Families are in for a treat at this year’s National Arts Festival with two new Family Fare venues bursting with fun – the new National English Literature Museuam (NELM) building at 25 Worcester Street boasts a profusion of activities for the young at heart, including two free daily stories read by actors and others in their beautiful story amphitheatre at 10:30am and 3:30pm every day.
NELM also plays host to Think!Fest talks on various parenting issues. Grahamstown senior advocate Nicky Turner’s informative talk Children: Rights and Responsibilities will illustrate the challenges faced by young people in South Africa and the failure of society in upholding the rights of children; dietician Zintle Phekana will look at malnutrition in her talk Healthy Child, Healthy Community; and Cathy Gush will address Literacy development in South Africa.
There are also Think!Fest workshops for young people – Jeannie McKeown will offer creative writing workshops for six- to 15-year-olds, Drama for Life offers four- to six-year-olds the opportunity to explore travel in Jiggles & Journeys, and Klara van Wyk and Buhle Ngaba provide some fun with clowning workshops.
There are productions galore in the NELM theatre specifically aimed at young people – Granny Susan Incredible, directed by Toni Morkel, Rat Race, a smash-hit from 2016 from Kyla Davis, Zina and the Songbird by the Ubom! Theatre Company, and the hysterical JitterBugs – written by primary school children and performed by adults.
At the NELM outdoor amphitheatre, the Jungle Theatre public art offering in 2017 is When Lion Had Wings – a beautifully crafted re-telling of a Khoikhoi myth about overcoming fear and taking back personal power. They use masks, puppets, stilts, music and the Nama language to tell this universal story.
There’ll be a coffee shop at NELM, which is South Africa’s first ‘green museum’. The new R147-million building, a project of the Department of Arts and Culture, has beautiful indigenous gardens to explore too.
Nompumelelo Community Centre in Joza is a brand-new venue that is owned by Grahamstown’s Child Welfare. Easy to get to, with secure parking, this township venue is home to loads of family productions, story time (daily at 12:00 in isiXhosa), workshops and talks – including Kathryn Court’s Parenting and Protecting talk and Drama For Life’s Dance it Out jive workshop..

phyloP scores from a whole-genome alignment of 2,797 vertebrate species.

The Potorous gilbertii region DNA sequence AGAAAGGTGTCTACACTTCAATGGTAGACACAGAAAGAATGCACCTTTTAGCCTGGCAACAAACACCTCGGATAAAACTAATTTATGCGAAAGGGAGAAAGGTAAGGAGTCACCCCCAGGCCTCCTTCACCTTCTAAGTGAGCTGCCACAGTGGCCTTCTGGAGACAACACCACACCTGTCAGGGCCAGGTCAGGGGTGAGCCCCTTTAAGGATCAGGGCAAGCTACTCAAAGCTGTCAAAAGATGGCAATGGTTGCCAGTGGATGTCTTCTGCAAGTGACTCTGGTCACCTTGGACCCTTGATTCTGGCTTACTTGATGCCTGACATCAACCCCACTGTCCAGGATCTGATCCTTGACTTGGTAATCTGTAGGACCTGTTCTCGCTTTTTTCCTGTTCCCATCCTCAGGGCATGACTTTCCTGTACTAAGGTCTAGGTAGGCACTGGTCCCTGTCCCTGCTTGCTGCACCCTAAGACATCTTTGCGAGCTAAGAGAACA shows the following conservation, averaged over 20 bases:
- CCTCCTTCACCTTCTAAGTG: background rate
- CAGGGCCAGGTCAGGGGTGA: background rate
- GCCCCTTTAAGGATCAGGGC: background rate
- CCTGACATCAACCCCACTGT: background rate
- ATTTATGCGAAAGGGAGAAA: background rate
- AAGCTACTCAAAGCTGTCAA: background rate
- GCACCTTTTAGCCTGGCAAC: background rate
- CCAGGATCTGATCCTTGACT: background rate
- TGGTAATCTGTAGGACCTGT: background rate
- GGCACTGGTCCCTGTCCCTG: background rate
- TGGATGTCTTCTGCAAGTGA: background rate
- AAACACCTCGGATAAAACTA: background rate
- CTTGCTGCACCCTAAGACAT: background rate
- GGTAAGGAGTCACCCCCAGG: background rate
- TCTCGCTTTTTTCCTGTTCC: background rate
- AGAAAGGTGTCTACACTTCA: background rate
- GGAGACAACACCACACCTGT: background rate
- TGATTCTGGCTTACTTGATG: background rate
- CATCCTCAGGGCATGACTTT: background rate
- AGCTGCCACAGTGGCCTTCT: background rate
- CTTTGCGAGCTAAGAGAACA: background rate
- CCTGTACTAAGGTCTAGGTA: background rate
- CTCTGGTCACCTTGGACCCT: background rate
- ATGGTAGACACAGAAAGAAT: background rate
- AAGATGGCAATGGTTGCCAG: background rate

Across the square from Nompumelelo is Noluthando Hall – home, in 2017, to The Gruffalo – Grahamstown’s own production that received rave reviews and loads of sold-out shows in Sandton. If you haven’t taken your youngsters to this show yet, now’s the time – the venue is just off Raglan Road and there’s plenty of security. Book early to avoid disappointed faces at home.
Memory Hall hosts Bethdale Primary’s The Calabash Children, UJ’s re-telling of the classic James and the Giant Peach, Slick n Sleeve’s enchanting medieval tale, Spellbound, Zikka Zimba Hijinks Theatre’s imaginative Taking Flight and the amazing, 1000-year-old wizard, Wacky, returns for more interactive fun.
Kingswood Theatre boasts Rob van Vuuren and Dani Boschoff’s inspiring tale of Florence and Watson that’s just returned from a very successful run at Brighton Fringe, and Masonic Hall presents Anex Theatre Production’s absurdly funny musical, The Nose.
Drama For Life’s Creative Hub at The Library Hall presents Space Rocks (for small people) and Insta-Grammar, Maimane!, and Kasi Stories for tweens and teens.
Take your daughters to see You Suck and other Inescapable Truths at Princess Alice Hall – great for Grades 7 to 10, it’s a teenage truth-telling about school, boys, the popular groups and trying to fit in. Laugh out loud fun with Klara van Wyk as the indomitable Pretina de Jager.
The Fingo Festival at Fingo Square is dominated by children’s activities between 10am and 1pm every day.
The National Youth Wind Orchestra’s Children’s Concert in the Monument’s Fountain Foyer offers young and old the chance to ‘meet’ the instruments of an orchestra – performed by the wind ensemble from the National Youth Orchestra this promises to be a wonderful and inspiring hour of music played by children for children – and it’s free!
There’s lots of other productions that are suitable for the whole family – look out for the ‘All ages’ symbol in the Festival Programme – or give us a call if you want to make sure on 046 603 1163.
Support Child Welfare
The National Arts Festival is helping Grahamstown’s Child Welfare celebrate its 100th anniversary this year by offering all Festival-goers the chance to add a little value to the lives of Grahamstown’s welfare children by making a donation when they purchase their tickets. Please help us to lighten the load of this incredible local organisation.